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Art, Drama, Music and Books
Art, drama, music & books

John Paul Redmond, 12-Year-Old Concordia Conservatory Composition Student, Wins Two National Music Awards PDF Print Email


July 20, 2011:  Concordia Conservatory of Music & Art announced that two national awards have been bestowed upon conservatory student John Paul ("JP") Redmond for his talent as a composer.

In the Junior Composers Contest of the National Federation of Music Clubs, JP was the Northeast Region and Incentive Award winner at the national level.  JP also won a competition sponsored by the new-music organization Composers Concordance in New York for composers age 20 or under.  His piece Clock and Bird's Peaceful Talk was performed by the ensemble Circadia for Composers Concordance's "Generations" concert on May 31 in New York City, which featured winners of two competitions, one for applicants age 20 or younger, and the other for applicants age 70 or older.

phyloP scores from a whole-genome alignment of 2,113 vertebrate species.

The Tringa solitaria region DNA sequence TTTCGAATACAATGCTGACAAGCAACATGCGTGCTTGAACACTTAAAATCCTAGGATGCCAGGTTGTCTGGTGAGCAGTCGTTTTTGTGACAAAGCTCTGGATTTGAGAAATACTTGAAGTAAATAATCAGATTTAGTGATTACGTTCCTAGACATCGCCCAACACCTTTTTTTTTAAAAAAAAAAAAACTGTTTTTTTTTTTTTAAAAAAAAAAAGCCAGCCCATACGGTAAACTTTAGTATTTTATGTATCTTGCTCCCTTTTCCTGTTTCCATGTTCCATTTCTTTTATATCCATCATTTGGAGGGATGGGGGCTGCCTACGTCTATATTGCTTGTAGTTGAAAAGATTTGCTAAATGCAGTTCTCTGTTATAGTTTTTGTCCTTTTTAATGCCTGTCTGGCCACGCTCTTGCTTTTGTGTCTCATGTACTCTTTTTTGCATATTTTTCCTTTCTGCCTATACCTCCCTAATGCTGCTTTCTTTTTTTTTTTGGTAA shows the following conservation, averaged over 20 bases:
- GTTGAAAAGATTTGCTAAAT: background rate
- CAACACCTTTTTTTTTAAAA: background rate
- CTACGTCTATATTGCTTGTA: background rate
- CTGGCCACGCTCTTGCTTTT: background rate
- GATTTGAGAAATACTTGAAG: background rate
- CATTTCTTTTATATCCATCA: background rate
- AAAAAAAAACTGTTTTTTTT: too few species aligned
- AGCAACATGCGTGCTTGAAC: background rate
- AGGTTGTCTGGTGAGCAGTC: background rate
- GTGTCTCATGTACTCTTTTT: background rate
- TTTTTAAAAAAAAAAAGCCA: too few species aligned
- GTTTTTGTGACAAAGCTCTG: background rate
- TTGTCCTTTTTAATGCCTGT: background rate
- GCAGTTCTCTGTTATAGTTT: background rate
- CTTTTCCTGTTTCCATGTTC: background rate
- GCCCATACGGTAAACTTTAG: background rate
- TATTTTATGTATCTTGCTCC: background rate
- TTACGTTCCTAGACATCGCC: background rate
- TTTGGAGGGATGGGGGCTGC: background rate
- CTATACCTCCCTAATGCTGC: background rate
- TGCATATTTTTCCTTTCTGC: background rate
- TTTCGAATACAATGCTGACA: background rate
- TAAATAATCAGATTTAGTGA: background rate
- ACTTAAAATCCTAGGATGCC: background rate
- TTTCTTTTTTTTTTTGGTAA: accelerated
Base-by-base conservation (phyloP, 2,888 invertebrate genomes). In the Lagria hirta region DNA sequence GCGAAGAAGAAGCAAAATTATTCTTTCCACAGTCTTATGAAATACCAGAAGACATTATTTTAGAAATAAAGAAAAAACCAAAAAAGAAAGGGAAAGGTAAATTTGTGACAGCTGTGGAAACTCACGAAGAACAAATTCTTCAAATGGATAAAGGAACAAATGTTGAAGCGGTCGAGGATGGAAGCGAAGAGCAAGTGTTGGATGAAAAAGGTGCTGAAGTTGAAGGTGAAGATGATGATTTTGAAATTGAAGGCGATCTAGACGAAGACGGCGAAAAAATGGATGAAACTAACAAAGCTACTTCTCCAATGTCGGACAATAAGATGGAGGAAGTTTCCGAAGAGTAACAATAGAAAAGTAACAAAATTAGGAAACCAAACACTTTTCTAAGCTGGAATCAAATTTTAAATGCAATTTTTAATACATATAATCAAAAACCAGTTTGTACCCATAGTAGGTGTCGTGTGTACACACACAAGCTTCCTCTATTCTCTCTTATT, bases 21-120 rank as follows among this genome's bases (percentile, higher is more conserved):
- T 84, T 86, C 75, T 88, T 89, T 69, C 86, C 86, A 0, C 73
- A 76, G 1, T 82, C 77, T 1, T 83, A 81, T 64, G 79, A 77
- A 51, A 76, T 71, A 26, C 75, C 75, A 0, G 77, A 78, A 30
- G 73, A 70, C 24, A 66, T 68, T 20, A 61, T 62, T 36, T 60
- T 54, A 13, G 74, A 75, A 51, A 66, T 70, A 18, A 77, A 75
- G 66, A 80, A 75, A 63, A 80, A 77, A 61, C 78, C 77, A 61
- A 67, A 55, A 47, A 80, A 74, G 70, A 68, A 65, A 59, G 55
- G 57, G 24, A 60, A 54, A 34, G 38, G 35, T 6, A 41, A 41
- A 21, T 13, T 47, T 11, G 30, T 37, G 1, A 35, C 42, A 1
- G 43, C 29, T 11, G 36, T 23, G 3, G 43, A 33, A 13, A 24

JP Redmond was born in 1999 in Newport Beach, California.  He moved to New York with his family in 2003 and is a resident of Hastings-on-Hudson.  He studies piano with Dr. Marija Ilic and composition and theory with Dr. Matt Van Brink at Concordia Conservatory of Music & Art.

JP has been an active participant in chamber music and musical theatre programs at the conservatory since 2008, having performed in three musical productions and three chamber music festivals.  He received marks of First Class Honors with Distinction in Piano Performance and Music Theory from the National Music Certificate Program.